Meet the Meme Man Behind MakeWODSGreatAgain

August 15, 2021 by
Photo Courtesy of John Wooley
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John Wooley had no expectations when he submitted a meme to CrossFit LLC featuring Australian CrossFit Games competitor James Newbury in response to a meme challenge put out by CrossFit commentator Kayla Banfield during the 2018 CrossFit Regionals.

But what happened next changed the course of his life. 

CrossFit shared Wooley’s meme, and suddenly it felt like “being a Kardashian,” he said. “You just watch the follower count climb,” added Wooley, the founder of the popular meme Instagram page makewodsgreatagain.

Photo Courtesy of John Wooley

Prior to the Newbury meme, Wooley’s page—then called CrossFit Trump—had just a few hundred followers. Four weeks later, it had 10,000. 

It was a lightbulb moment for Wooley. “If I can connect with people, maybe I can start growing,” Wooley explained to the Morning Chalk Up in an interview at the CrossFit Games in Madison, WI in July about his thought process at the time.

In the months that followed, Wooley’s following continued to grow rapidly, and he decided it might be best to rebrand away from the CrossFit Trump name, as he wasn’t trying to make an overtly political statement. 

So Wooley rebranded to makewodsgreatagain, a page that now has 352,000 followers.

Photo Courtesy of John Wooley

A Learning Process

Wooley, 51, started CrossFit in 2012 and trained at CrossFit Distinction in Beachwood, OH, where Scott Panchik was training at the time. 

Thinking he was a “moderately funny” guy, Wooley started a Twitter feed in 2017 mostly “to troll the twins,” he said referring to Scott’s brothers, Spencer and Saxon Panchik, who didn’t know it was Wooley tweeting about them.

“I thought it would be funny right after the presidential election to do a Twitter theme kind of in the theme of Trump,” Wooley said. So he called it CrossFit Trump and started writing “bombastic tweets.”

Eventually, Wooley’s daughter told her dad an Instagram meme page would be better. He obliged.

“I hand her my phone and she created the (CrossFit Trump) meme page,” said Wooley, who is also a vice president at a bank and the host of the podcast makepodsgreatagain.

Deciding to rebrand from CrossFit Trump to makewodsgreatagain didn’t come without hesitation, he admitted Wooley thought his followers might be “pissed” if he changed his name, and stop following him. Instead, “the opposite happened,” he said. 

“They just went gangbusters.”

Not Without Controversy

While most of Wooley’s posts are purely for entertainment value, he doesn’t shy away from more serious subjects with the potential to offend. 

It’s important to shed light on topics that need to be talked about, he explained, to put a “spotlight on issues that others maybe can’t spotlight because it’s too hard a thing for them to go at…and I can do it in a way that’s satirical or funny and make people think, ‘Oh maybe I should look at this issue within the CrossFit community,’” he explained. “The beauty of memes is you can say things that others don’t have the ability to say.”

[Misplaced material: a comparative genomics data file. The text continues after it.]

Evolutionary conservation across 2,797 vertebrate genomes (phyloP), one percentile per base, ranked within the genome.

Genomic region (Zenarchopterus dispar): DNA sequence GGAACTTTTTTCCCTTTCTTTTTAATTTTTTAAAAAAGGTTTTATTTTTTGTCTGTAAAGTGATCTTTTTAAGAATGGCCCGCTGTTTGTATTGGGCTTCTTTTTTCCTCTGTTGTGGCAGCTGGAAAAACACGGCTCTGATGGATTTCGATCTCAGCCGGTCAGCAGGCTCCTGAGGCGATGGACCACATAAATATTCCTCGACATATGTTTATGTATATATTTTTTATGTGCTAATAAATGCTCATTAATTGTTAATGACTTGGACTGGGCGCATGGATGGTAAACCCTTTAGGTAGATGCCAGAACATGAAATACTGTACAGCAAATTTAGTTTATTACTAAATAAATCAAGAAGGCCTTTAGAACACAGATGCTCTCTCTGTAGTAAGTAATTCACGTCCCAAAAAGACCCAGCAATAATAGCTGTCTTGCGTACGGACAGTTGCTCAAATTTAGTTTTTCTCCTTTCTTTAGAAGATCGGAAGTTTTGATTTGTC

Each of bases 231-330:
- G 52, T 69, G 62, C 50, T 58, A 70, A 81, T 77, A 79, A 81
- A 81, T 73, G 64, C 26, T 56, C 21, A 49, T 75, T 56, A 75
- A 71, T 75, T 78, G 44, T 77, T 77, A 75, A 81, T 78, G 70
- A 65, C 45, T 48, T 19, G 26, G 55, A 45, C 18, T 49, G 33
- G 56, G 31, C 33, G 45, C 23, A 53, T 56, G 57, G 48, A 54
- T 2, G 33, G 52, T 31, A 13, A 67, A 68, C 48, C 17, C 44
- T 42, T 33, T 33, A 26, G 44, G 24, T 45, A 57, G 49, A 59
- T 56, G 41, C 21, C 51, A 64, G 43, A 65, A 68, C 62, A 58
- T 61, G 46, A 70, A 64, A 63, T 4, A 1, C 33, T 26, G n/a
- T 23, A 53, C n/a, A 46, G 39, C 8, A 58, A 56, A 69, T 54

For example, Wooley can tackle issues such as athlete pay, which an athlete might not be able to talk about because they’re worried about their sponsors or CrossFit HQ. But since “no one owns me,” Wooley has no problem going after those subjects. 

When it comes to social issues, you “have to push the envelope,” Wooley said. “You don’t want to make the world mad, but you also don’t want to shy away from the things that are important, and there are important topics that need to be talked about, because our gyms are very diverse and there are real issues going on out there that we need to make sure are talked about. It’s not just lifting weights everyday.”

Taking a firm stand involves taking risks that sometimes have unintended consequences, Wooley explained. Sometimes, he offends the wrong people—the athletes—which is never his intention. 

When he has inadvertently offended an athlete, Wooley said he takes “a hard step back” and looks at what he did. “I never want to offend an athlete. They work too hard to have someone picking on them,” he said.

“I have too much respect for them to make fun of them,” he added.  

The Dave Castro Block

Though he doesn’t want to offend the athletes, Wooley was undeterred when CrossFit’s General Manager of Sport Dave Castro blocked him in July, 2021. 

That being said, he thinks it was a strange move by Castro. “I think it’s weird to go out of his way to block me, because he (didn’t) follow me, so it just feels odd,” Wooley said. 

He added: “As an organization, I think (CrossFit) needs to decide how it speaks of them…It’s not for me to say…but it feels weird if you’re a director of a sport to block off a pretty significant portion of the community, so I think the risk is for them, not to me.”

Beyond the Controversy

More than anything, Wooley’s intention for his page is “all about relatability.” To create a place where CrossFit athletes around the world can come together and connect over a shared experience. 

“The things that happen to me, happen to you, they happen to everyone that walks into a gym. And those are the things that bring us together,” Wooley said. “If I had one wish for the page is…that it brings people together and it doesn’t separate them.”

And part of this connection involves discussing topics beyond just the “fact that we all hate the Assault bike,” he explained. 

“What I’m trying to do is foster conversation and have fun and bring joy to people’s lives,” he said. 

With 352,000 followers, it’s safe to say he’s doing just that. 

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